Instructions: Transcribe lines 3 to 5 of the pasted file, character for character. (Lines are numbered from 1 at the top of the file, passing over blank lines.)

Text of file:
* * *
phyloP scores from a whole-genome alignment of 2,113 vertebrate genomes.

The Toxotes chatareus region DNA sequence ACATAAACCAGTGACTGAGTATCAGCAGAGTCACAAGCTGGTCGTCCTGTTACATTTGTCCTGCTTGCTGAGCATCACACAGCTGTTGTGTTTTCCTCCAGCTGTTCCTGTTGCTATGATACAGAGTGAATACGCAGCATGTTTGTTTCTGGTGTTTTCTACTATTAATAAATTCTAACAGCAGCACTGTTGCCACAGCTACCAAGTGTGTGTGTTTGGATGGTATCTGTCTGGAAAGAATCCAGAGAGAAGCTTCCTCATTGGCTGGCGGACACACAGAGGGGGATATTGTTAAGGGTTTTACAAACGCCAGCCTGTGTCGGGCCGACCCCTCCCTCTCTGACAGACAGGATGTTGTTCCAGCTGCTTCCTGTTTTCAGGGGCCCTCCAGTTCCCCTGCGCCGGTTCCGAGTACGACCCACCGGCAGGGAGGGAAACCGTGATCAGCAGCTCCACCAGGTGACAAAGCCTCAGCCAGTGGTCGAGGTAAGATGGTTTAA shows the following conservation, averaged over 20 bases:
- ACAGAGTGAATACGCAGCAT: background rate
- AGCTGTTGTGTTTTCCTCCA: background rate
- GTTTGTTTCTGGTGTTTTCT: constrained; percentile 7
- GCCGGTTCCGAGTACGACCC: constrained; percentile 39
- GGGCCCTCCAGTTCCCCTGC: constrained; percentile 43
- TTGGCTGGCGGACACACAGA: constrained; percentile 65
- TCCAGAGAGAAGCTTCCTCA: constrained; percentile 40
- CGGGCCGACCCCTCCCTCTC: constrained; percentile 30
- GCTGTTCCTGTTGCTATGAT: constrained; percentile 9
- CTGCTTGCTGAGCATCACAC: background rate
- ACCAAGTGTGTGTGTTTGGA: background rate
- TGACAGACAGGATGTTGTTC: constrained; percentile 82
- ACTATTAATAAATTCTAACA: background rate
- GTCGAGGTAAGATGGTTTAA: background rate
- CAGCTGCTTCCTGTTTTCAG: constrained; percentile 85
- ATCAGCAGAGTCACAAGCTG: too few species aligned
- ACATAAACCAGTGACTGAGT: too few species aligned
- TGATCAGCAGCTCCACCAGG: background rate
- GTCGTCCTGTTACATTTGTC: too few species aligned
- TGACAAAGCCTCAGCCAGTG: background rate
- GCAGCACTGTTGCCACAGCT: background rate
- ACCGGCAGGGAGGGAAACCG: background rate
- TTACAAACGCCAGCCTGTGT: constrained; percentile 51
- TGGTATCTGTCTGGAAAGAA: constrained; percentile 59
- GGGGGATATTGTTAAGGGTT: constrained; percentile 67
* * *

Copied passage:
- ACAGAGTGAATACGCAGCAT: background rate
- AGCTGTTGTGTTTTCCTCCA: background rate
- GTTTGTTTCTGGTGTTTTCT: constrained; percentile 7